It is important that I address at this point that it would be incredibly reductive to credit the Evangelion Rebuild films too much to Hideaki Anno. While he may have been in charge of the project and of the studio, speaking as a fan of his filmography, the movies do not really feel like Hideaki Anno projects. Just take one look at Shin Gojira for instance and see how it much more closely resembles the original Eva series than the Rebuild movies do in all the places where they aren’t referencing it directly. Rebuild 2.0 far more closely resembles the tone of FLCL and Diebuster, directed by Anno’s direct protege Kazuya Tsurumaki—whom I think should more comfortably be regarded as the director of the Rebuild films. 3.0 also credits Maeda Mahiro-san, who directed Gankutsuou (the trippy anime version of the Count of Monte Cristo), and was on the design team of Mad Max Fury Road, as a third director. Considering how much of 3.0 is dedicated just to showcasing the horrific space-goth alien design work, I think that crediting is also well deserved.
I am reminded by this film of the Watsky song, Exquisite Corpse—a nine-minute rap song in which Watsky bookends an elaborate and fantastical post-apocalyptic storytelling comedy rap contributed to by seven other artists. In its conclusion, he addresses his own ultimate lack of necessity to the world of hip-hop, and the weirdness by which he became involved in it at all, when it really was never a white boy's game to begin with. He paints himself as just another dead body that will be moved past as the genre keeps evolving and finding meaning regardless of his continued involvement.
I don’t think that Hideaki Anno necessarily enjoys that his show ended up inspiring so much imitation, evaluation and exaltation that the world couldn’t move past it; and more than anything, I have long theorized that the true purpose of the Rebuild series has been a vehicle for him to empower other people to push the medium forward in their own ways. We will get into how the Rebuild series was necessary in accomplishing this later; but even just looking at this one film, wherein Shinji, who has always stood in for Anno himself to some extent, is told that he doesn’t have to do anything by people who are frustrated by the results of his actions as they try to invent their own new solutions—all brought to animation using techniques I don’t think really exist outside of the third and fourth Rebuild movies—I can’t help but read this as Anno’s self-flagellation for his own continued insistence on returning to animation with the Eva series. Perhaps the forgiving Kaworu with a positive view of evolution sacrificing himself for Shinji could be viewed like all the inventors who’ve had to pour their talents into re-realizing this dinosaur of an IP.
Whatever the case may be, Evangelion 3.0 was as controversial as you’d expect from a story with its message. It seemed to diminish the incentive to wrap up the film series with any kind of quickness, which is fine, because in the meantime studio Khara got to make the Animator Expo, which allowed hundreds of the best creative minds in the anime industry a shot at free and high-level expression. If the Rebuild movies existed for no reason at all but to make the money for Anno to make this project possible, then their existence will have been worthwhile—but let’s wrap up that fourth film before we get into the nitty-gritty of what made these films a good idea.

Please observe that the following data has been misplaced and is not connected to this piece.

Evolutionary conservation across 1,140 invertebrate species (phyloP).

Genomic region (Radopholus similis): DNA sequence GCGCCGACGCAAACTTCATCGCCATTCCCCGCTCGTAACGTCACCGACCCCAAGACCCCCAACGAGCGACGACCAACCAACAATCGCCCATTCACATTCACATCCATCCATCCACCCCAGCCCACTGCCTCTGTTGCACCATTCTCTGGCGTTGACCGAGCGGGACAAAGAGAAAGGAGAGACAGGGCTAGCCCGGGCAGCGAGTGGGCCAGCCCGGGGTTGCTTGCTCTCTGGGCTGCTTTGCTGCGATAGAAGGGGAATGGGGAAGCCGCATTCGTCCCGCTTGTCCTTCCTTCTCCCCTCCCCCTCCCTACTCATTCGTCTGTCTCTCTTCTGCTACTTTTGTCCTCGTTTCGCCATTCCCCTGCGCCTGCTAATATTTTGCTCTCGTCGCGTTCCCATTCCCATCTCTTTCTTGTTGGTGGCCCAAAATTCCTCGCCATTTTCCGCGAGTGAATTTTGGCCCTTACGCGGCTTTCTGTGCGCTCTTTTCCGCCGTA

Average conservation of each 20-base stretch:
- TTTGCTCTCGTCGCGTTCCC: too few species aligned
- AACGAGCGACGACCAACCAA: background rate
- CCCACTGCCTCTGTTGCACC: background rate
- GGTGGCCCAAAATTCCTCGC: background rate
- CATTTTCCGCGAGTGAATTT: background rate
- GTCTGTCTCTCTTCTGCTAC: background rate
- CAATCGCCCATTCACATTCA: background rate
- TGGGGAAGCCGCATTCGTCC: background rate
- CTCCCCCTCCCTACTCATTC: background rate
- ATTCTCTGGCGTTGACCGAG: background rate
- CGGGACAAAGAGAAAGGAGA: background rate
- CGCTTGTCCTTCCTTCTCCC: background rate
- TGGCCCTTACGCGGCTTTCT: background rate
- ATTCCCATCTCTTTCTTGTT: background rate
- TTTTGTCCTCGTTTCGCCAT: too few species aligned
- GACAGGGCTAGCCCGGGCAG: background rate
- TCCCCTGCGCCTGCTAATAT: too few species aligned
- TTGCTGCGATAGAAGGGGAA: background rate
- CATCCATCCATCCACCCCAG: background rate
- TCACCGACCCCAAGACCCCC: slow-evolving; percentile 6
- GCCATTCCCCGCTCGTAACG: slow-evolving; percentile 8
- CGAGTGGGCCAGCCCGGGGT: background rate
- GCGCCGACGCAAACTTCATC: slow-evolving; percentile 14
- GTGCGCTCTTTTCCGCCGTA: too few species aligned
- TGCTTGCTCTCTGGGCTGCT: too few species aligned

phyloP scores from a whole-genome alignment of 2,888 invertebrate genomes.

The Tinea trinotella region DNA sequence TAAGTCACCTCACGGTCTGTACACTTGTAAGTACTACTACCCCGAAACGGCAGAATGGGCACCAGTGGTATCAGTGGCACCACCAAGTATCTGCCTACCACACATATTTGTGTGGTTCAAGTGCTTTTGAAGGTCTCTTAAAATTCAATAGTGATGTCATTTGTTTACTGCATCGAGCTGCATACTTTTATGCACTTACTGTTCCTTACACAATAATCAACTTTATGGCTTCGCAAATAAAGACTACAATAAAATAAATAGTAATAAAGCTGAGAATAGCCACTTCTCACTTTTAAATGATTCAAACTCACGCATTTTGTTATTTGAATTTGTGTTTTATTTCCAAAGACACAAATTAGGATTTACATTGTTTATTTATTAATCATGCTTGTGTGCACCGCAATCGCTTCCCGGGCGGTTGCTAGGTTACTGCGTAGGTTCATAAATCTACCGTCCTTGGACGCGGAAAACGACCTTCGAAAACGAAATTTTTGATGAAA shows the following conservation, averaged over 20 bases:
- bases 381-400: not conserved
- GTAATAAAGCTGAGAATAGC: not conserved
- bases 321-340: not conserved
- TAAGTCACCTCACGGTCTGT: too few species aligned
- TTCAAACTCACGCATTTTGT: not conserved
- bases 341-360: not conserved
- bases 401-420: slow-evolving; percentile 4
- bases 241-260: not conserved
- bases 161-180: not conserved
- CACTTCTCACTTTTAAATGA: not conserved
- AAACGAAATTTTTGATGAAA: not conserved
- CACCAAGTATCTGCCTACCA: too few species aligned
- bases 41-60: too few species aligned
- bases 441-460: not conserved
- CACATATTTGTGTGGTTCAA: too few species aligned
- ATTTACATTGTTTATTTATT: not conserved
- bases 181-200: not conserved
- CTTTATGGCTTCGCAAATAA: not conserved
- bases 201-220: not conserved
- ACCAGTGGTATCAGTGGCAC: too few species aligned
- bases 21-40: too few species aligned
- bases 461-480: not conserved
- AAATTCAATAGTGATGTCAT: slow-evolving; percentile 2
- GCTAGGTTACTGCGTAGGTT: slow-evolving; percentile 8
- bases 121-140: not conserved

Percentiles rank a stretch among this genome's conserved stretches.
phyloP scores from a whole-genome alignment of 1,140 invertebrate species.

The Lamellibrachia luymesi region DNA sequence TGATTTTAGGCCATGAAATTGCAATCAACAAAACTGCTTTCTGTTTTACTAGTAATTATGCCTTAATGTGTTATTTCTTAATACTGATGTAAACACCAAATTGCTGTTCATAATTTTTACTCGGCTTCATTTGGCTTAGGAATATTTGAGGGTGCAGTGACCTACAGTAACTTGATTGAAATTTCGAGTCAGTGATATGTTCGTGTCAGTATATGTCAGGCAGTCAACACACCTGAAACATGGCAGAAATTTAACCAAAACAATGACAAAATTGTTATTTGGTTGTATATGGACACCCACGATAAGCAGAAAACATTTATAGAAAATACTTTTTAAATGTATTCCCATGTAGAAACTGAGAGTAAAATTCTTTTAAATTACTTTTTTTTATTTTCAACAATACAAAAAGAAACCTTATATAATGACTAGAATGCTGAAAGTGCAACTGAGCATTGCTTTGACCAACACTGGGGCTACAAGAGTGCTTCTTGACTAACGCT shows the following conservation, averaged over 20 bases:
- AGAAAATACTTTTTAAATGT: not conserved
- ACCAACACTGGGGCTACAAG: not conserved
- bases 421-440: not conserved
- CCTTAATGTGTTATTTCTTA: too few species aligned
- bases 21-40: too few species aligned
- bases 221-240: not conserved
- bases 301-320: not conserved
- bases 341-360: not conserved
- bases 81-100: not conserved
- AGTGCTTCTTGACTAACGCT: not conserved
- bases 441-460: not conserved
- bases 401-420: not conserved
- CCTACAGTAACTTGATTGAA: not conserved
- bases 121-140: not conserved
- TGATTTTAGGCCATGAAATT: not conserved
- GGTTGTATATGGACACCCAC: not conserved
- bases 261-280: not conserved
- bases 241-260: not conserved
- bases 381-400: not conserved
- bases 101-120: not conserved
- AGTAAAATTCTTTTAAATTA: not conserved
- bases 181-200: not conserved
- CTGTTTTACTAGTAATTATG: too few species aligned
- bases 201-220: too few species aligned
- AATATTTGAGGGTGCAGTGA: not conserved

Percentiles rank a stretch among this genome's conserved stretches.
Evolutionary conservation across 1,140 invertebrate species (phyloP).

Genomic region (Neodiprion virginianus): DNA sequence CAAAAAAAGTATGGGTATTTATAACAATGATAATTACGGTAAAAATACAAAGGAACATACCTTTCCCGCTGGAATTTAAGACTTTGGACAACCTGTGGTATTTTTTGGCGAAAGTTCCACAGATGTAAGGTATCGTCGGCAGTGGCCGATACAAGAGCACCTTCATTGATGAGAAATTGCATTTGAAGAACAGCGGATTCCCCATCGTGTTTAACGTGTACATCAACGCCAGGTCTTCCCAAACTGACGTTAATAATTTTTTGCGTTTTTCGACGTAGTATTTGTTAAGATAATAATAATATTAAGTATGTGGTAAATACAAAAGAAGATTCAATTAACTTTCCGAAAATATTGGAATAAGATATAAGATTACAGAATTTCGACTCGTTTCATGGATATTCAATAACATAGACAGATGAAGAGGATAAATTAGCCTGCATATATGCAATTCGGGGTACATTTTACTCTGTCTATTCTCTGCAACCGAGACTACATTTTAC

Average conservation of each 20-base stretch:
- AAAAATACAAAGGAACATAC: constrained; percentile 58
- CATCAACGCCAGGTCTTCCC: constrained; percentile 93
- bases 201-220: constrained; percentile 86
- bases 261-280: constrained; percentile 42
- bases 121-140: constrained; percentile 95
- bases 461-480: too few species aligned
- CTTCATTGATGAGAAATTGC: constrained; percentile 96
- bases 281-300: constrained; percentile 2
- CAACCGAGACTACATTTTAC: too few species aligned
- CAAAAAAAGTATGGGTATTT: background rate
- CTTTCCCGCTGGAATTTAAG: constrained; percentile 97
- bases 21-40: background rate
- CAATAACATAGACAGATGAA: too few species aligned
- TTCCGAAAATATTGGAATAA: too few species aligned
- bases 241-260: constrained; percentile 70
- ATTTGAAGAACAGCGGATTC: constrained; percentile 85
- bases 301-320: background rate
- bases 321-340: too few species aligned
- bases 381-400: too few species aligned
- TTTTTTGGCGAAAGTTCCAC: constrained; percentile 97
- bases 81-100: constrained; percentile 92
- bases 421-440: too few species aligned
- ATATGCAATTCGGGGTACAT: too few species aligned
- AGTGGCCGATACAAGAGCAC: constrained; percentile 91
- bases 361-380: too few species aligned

Evangelion 3.0+1.0 almost couldn’t be more different from the previous film, or from the Wnd of Evangelion from which it cribs some of its key moments and imagery while flipping those on their heads. I might go so far as to call it a feel-good movie, though a deeply trippy and esoteric one. It suffers the same lack of subtlety in its writing as the last two films, with too many scenes of characters discussing the plot and themes directly or sharing information with other characters that ought to already know it for my tastes; however, if I’ve learned anything in my career as a writer and media analyst, it is that subtlety really doesn’t work when you’re trying to make a clear poibt to the audience, and is only really impressive to people who evaluate it highly as a necessary aspect of writing—which is bot the majority of people.
In its first third, this film is as humane as could even be possible within the world of Evangelion. Unlike the pilots who have been cursed with continued youth, the side characters that we never got to meet in the last film have all grown up to maintain livelihood in the ruined world that the near third impact left behind—and so have had to learn the very basics of how to survive as human villagers. In their adulthood they have become patient and caring, facing enough hardship and having had enough responsibility thrust on them to understand and sympathize with the likes of Shinji and Rei. As such, they are capable of giving those children the kind of care and attention which the broken adults of the original scenario were never capable of giving. Rei in particular, having been given her first existential crisis at the end of the previous film, takes an interest in understanding how to be human on a very fundamental level; and in learning about it, is able to pay it forward ro Shinji until he finally awakens from his catatonia. I really appreciate the idea behind this part of the movie, of taking these kids out of their anime world and putting them into as real a world as could exist inside this narrative, as a kind of advisement to the audience that if they want to be more of a person, they can put down the anime and go do some actual labor with real human beings outside, though the folksy charm and patient wisdom of the villagers can feel a little forced. A better version of this story can be found in the very worthwhile Isao Takahata film Only Yesterday from studio Ghibli.